Buddy was a cute, fluffy little grey rabbit,
Buddy lived with Maria and her housemates until summer vacation, then Maria brought Buddy home for us to take care of while she spent the summer doing a botany internship at Harvard.
Figuring that rabbits were supposed to live outdoors,
...we built Buddy a nice big pen around our old swing set, though I can't remember why - I think we figured the swing structure would give him a bit of variety in his environment, or something. In any case, I do remember that the neighbor children liked to come over and swing in the bunny pen and play with Buddy.
But one day Buddy wouldn't eat. He was weak and sick and when we brought him to the veterinarian she informed us that Buddy was suffering from fly strike. Apparently there had been too many flies in his environment, subsequently the flies laid eggs in his fur and ears, the eggs had embedded into his skin and hatched and now our poor bunny was being eaten inside by fly larvae.
I felt so terrible, recalling the pieces of fruit and rind I'd left sitting in Buddy's pen and how lackadaisical we'd been about keeping his area clean. Buddy had been silently helpless to protect himself from the flies while I, who could have protected him, didn't.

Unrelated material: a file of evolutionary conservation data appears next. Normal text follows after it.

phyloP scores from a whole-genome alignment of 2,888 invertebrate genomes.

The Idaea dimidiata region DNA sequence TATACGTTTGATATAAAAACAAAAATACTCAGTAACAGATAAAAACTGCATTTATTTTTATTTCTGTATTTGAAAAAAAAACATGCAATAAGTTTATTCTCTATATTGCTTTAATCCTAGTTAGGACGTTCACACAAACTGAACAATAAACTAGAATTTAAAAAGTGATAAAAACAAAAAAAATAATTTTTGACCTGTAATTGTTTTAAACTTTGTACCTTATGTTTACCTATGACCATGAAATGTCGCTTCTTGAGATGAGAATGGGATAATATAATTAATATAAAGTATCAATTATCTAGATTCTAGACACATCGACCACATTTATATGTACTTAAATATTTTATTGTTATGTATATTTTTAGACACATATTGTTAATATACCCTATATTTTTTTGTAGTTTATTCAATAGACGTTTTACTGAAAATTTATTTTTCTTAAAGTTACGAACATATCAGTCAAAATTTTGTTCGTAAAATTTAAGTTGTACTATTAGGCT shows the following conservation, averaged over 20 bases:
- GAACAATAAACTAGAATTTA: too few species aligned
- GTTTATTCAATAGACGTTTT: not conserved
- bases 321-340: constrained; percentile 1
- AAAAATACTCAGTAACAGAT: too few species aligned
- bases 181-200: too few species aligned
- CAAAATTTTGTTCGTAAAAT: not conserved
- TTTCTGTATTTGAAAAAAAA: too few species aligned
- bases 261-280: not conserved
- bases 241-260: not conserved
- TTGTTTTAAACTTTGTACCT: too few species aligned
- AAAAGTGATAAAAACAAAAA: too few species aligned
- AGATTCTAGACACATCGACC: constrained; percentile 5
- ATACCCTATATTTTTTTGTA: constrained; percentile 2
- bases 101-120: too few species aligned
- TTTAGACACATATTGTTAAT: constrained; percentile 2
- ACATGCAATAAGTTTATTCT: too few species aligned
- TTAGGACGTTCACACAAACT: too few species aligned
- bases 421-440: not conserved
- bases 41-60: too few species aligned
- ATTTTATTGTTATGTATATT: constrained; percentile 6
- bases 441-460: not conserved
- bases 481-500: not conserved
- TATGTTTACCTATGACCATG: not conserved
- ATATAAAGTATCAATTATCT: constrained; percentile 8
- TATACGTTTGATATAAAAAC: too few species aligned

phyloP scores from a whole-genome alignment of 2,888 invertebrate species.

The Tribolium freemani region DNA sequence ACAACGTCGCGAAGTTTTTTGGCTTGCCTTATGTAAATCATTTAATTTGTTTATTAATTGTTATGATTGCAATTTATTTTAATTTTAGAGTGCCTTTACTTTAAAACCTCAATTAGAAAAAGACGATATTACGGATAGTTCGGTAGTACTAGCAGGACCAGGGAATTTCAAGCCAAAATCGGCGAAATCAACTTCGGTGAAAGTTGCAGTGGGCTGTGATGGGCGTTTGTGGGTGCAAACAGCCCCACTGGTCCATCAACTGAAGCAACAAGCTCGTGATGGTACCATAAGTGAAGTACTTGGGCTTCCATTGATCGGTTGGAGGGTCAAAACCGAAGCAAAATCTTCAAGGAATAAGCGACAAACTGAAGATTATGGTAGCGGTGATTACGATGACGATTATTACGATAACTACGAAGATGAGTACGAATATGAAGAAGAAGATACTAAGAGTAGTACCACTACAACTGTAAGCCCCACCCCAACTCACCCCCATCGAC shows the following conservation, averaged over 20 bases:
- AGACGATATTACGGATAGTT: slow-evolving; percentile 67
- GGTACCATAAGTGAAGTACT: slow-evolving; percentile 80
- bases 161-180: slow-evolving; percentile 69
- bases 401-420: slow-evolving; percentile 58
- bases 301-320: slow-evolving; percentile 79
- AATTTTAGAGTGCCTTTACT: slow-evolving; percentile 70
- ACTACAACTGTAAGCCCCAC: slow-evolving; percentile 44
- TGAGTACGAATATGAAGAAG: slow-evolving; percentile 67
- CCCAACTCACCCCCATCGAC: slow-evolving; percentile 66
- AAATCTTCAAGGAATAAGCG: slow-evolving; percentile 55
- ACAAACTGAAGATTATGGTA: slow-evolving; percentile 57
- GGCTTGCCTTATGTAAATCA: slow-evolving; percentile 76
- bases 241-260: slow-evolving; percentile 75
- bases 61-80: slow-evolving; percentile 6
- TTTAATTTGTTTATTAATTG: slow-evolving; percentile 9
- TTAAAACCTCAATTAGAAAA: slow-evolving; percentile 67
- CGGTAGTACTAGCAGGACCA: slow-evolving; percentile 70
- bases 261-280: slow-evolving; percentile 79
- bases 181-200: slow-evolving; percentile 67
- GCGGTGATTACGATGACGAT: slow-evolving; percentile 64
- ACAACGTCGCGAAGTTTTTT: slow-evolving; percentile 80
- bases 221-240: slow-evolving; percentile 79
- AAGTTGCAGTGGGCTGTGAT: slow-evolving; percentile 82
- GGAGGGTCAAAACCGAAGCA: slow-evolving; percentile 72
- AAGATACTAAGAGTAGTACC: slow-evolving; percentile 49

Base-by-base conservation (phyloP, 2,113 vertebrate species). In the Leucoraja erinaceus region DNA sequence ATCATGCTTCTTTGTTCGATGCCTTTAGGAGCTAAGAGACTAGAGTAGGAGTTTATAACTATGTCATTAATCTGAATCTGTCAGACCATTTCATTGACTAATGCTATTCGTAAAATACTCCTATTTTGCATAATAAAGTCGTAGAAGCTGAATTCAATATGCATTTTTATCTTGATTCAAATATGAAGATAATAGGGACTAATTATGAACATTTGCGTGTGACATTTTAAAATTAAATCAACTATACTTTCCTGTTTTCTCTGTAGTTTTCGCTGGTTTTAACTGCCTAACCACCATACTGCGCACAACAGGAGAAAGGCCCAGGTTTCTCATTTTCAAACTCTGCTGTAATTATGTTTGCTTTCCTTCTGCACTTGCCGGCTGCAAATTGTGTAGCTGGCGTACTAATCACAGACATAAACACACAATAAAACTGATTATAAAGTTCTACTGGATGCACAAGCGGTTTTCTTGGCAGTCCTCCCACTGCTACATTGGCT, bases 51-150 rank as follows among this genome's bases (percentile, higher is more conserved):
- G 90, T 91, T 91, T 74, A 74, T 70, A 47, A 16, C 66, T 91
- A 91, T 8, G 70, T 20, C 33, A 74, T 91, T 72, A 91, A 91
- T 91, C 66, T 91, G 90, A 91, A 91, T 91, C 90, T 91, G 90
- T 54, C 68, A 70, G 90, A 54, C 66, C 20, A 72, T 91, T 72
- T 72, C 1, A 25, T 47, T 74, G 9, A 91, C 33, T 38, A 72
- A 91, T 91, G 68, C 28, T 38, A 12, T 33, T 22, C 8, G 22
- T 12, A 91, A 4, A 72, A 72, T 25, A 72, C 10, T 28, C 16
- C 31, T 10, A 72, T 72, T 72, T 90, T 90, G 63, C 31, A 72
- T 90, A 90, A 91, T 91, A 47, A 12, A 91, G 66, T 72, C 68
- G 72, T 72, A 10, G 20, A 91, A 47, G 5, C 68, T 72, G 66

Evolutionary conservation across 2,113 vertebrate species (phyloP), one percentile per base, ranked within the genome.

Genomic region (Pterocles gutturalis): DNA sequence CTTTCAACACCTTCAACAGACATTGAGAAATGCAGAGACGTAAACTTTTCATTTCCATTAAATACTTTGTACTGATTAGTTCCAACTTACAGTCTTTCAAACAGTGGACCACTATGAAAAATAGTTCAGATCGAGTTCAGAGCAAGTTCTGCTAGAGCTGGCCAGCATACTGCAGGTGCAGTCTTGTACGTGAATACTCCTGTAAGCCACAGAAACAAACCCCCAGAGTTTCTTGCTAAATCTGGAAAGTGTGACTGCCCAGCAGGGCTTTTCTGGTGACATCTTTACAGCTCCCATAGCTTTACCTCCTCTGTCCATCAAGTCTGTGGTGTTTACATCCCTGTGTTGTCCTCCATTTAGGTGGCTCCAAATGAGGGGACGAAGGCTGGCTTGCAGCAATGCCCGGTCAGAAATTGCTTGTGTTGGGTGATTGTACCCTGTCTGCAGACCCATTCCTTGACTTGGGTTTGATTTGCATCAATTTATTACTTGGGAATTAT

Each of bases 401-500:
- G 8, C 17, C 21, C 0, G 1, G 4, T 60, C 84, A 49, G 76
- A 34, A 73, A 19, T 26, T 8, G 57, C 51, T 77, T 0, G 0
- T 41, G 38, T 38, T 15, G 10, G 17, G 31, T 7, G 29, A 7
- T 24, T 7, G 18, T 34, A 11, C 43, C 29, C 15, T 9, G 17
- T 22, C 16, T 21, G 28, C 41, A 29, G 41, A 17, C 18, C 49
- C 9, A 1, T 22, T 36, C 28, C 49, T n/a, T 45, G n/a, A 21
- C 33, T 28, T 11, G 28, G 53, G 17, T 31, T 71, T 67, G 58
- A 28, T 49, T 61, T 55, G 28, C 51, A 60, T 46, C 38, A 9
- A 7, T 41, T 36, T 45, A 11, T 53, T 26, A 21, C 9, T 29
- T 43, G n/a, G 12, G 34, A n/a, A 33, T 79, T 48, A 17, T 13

I left Buddy at the animal hospital, but the next morning I received the call that he didn't make it through the night. The vet explained to me that, while dogs and cats generally have a fighting chance of recovering from an illness or injury, rabbits are such fragile little creatures that they rarely do. Furthermore, the vet explained, rabbits have no natural defenses; they are so defenseless that when approached by a predator they often drop dead before they are attacked, nature's meager blessing to keep them from suffering.
When I arrived at the animal hospital the sympathetic veterinarian handed me a small bundle wrapped in a white cloth and tied with a ribbon strewn around a pretty wildflower.
I truly don't know why I cried so hard that day over that bunny; I think it was in part the thought of how defenseless he was and the sight of the white cloth so loving tied with the ribbon and the little flower and the words of a Stephen Foster song that kept playing in my head:
Long may the daisies dance the field, frolicking far and near,
Why should the innocent hide their heads? Why should the innocent fear?
I cried and cried.